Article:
Crossbows – This type of archery bow requires you to mechanically draw back the bolt and then lock it at full draw before pulling the trigger to shoot the bolt. There are two types of crossbows: recurve and compound. Recurve crossbows are distinguished by tips that curve away from the shooter. These crossbows are often a better choice for the novice because its out-curving ends enable the archer to more effortlessly draw his bow. Consider the advantages and disadvantages for each type. The main disadvantage of recurve crossbows is that they put more strain on the arrows and they are louder than compound crossbows, which is a huge factor if you are shooting live game. Compound crossbows are slightly more complex, with extra cables for pullback, which requires much more strength in order to draw the bow. Here are some features to consider in purchasing your crossbows:
Bow Length: The trend today is for very short crossbows. They are handy in tight situations, like hunting from a blind, however, you will need to use a release aid. Longer crossbows tend to be more forgiving and tend to be more accurate for indoor targeting.
Bow Weight: The trend today is for very light weight crossbows, however, they tend to not be as accurate as a heavier bow. A light bow is nice if you are packing it all day on long hunts. Most target shooters use heavier bows and add stabilizers to absorbs vibrations to improve accuracy.
Brace Height: This factor probably influences accuracy and speed of the crossbows more than any other feature. Brace height is the distance from the string to the grip of the bow. A lower brace height gives a longer power stroke so the arrow absorbs more energy and is faster. It also keeps the arrow on the string longer so any irregularity in your form has more of an effect on the arrow. Crossbows with a brace height below 7 inches tend to be a little trickier to shoot when hunting.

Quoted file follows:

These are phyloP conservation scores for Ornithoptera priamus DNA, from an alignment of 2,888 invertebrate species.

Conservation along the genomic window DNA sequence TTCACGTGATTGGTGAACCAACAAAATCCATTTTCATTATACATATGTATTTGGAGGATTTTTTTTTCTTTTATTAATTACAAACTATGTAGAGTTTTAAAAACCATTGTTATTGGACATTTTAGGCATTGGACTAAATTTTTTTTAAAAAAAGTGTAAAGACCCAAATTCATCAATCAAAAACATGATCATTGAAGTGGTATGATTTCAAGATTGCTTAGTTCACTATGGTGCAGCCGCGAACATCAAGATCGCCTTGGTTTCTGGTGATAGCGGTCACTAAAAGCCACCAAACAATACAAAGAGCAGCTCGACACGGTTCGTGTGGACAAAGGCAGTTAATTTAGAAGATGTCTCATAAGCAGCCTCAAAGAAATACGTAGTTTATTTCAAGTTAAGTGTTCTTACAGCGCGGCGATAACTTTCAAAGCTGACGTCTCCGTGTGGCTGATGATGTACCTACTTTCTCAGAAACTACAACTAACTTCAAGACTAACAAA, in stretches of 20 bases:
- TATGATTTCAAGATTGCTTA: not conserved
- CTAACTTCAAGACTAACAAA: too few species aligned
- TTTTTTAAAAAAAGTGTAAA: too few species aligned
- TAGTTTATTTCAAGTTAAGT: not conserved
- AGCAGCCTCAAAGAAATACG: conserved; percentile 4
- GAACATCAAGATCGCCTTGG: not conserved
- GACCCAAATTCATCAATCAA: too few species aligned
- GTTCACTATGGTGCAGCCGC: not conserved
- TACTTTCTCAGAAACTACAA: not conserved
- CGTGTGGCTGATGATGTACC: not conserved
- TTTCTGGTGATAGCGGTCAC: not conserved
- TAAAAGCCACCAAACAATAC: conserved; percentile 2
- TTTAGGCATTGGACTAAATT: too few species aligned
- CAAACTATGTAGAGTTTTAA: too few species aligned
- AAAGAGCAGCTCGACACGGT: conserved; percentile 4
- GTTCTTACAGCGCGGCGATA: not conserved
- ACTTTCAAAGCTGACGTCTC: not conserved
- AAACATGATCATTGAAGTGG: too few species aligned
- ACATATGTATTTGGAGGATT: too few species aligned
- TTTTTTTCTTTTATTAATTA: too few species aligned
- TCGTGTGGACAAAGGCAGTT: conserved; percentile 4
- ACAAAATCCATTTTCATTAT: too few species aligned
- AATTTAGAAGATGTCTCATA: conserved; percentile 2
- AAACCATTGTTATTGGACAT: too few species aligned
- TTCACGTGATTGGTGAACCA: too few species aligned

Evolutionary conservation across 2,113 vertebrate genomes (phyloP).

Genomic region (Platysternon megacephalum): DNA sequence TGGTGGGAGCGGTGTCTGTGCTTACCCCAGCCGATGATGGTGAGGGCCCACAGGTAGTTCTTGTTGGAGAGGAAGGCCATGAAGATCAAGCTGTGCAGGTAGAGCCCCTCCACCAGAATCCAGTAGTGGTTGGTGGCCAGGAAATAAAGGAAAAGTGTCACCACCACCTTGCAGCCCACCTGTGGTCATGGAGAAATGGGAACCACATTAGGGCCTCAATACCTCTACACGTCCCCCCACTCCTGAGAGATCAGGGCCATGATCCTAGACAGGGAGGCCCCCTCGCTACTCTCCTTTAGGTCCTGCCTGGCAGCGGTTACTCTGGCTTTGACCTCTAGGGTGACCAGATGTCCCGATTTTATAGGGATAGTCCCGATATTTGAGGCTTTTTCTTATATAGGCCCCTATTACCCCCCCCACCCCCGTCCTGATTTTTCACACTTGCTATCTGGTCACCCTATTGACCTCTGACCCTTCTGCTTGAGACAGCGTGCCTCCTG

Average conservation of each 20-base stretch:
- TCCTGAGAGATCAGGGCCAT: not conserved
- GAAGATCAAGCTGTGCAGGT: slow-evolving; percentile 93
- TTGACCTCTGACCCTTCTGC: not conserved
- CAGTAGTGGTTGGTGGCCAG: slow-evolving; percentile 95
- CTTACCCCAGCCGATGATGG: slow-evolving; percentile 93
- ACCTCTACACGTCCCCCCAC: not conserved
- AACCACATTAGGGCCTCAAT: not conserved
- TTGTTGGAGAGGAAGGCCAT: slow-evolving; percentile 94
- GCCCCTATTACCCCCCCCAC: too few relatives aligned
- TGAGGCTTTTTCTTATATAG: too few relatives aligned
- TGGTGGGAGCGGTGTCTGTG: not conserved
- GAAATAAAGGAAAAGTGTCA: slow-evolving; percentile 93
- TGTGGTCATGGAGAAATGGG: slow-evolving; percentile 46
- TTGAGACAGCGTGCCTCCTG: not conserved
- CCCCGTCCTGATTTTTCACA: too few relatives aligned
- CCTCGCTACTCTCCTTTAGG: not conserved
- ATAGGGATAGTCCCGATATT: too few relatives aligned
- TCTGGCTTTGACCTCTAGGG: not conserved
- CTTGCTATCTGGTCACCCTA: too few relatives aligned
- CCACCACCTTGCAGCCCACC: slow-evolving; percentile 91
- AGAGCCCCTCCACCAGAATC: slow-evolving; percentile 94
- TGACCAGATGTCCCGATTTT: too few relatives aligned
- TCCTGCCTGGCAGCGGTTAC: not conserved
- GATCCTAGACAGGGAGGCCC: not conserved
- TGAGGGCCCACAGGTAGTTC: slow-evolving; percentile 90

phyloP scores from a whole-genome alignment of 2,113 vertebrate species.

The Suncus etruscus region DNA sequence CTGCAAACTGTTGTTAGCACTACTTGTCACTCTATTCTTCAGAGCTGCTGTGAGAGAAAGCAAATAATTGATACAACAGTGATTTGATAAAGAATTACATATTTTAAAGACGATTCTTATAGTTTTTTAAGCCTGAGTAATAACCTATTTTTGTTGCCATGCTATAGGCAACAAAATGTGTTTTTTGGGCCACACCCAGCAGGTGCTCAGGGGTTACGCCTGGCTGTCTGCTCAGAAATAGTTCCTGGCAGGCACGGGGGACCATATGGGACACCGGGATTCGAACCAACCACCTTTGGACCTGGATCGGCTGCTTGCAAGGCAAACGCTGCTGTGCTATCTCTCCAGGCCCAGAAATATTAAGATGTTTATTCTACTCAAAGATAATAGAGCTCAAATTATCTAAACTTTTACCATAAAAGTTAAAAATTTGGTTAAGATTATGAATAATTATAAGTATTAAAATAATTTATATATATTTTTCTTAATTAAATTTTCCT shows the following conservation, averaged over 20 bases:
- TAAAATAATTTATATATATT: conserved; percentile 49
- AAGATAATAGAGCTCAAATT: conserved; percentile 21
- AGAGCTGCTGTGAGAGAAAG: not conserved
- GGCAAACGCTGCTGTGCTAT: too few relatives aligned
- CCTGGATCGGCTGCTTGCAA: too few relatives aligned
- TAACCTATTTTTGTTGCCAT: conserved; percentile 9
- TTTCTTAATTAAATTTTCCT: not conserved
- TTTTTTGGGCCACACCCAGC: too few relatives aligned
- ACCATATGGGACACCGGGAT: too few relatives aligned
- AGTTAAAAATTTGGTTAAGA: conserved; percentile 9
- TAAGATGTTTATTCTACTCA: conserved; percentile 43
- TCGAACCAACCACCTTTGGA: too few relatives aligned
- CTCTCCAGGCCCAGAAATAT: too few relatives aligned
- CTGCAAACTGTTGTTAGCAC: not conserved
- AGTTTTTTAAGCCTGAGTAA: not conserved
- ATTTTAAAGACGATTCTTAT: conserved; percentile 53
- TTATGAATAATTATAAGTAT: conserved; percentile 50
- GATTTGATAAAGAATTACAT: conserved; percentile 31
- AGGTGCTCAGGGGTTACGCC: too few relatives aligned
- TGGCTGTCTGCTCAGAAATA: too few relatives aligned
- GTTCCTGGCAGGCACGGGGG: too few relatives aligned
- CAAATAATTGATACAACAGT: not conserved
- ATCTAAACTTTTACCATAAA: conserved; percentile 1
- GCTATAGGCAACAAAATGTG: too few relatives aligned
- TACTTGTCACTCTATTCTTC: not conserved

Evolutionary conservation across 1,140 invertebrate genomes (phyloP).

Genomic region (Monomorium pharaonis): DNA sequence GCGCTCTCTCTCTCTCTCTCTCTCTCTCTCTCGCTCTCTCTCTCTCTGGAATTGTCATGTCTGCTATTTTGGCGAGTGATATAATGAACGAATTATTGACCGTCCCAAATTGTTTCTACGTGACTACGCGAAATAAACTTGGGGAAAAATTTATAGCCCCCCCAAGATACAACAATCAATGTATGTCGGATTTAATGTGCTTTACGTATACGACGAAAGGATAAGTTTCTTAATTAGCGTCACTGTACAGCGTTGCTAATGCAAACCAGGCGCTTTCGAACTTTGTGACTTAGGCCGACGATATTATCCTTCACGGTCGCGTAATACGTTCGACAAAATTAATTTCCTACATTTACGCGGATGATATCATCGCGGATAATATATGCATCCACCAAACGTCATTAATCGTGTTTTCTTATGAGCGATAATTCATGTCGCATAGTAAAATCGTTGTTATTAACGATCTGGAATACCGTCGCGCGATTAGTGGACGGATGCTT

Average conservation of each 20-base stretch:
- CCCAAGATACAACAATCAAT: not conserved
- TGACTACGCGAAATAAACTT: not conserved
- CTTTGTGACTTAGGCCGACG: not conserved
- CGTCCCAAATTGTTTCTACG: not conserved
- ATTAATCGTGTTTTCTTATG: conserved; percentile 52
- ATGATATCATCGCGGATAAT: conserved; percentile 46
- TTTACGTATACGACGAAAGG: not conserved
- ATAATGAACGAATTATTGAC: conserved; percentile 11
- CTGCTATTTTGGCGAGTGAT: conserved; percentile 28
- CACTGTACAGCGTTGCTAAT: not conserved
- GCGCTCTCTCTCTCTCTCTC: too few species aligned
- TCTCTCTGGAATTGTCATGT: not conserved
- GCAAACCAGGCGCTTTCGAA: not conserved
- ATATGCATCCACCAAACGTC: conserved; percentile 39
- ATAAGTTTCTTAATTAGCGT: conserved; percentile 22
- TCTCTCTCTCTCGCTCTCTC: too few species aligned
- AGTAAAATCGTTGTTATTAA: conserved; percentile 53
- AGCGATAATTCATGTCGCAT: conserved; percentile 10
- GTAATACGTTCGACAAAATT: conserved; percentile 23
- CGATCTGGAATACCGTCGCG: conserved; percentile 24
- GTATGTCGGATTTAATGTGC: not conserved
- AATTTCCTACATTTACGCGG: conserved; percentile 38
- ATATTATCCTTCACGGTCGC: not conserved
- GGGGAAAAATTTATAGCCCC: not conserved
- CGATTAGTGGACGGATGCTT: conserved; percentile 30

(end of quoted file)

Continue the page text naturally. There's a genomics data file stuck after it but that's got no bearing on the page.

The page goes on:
Cams: The larger aggressive cams give more speed, however, they also make the crossbows harder to draw.
Bow Draw Weight: Crossbows with a hitting power of 50 lbs will kill just about any animal you will hunt in North America. Don’t get a heavier draw weight than you need. You should be able to draw the bow straight back without raising the bow or having to put a lot of effort into it. Realize that you need to be able to draw them in slow motion after you have been sitting on a stand in cold weather for several hours. If you think that you will only be using your crossbows for target shooting and maybe small game, consider buying crossbows with a 150 lb draw weight. In most areas, this is the legal hunting weight that is required and nothing more is needed if you do not plan on going after big game. If you are planning on going after bigger game, you will want something with a little more hitting power. Generally, crossbows with 200lb draw weight or more recommended, however, there are a few high quality 175lbs crossbows that generate speeds well over the 200 lb models. Be sure to check the speed rating, this will give you an idea of the efficiencies of the crossbows.
Draw Length: Most people today have too long of a draw length. They try to pick up speed by increasing the draw length causing tension in the muscles which ultimately reduces accuracy.
Crossbows are an excellent choice for big game hunters who prefer bows, but do not have the skill for traditional archery. People with disabilities or reduced strength may find them useful for its ability to shoot the projectile without holding the weight of the bow string at full draw. Consider the primary purpose, and don’t get caught up in the hype to get more than you need when selecting features on your crossbows.
Here are some other cross bows to consider.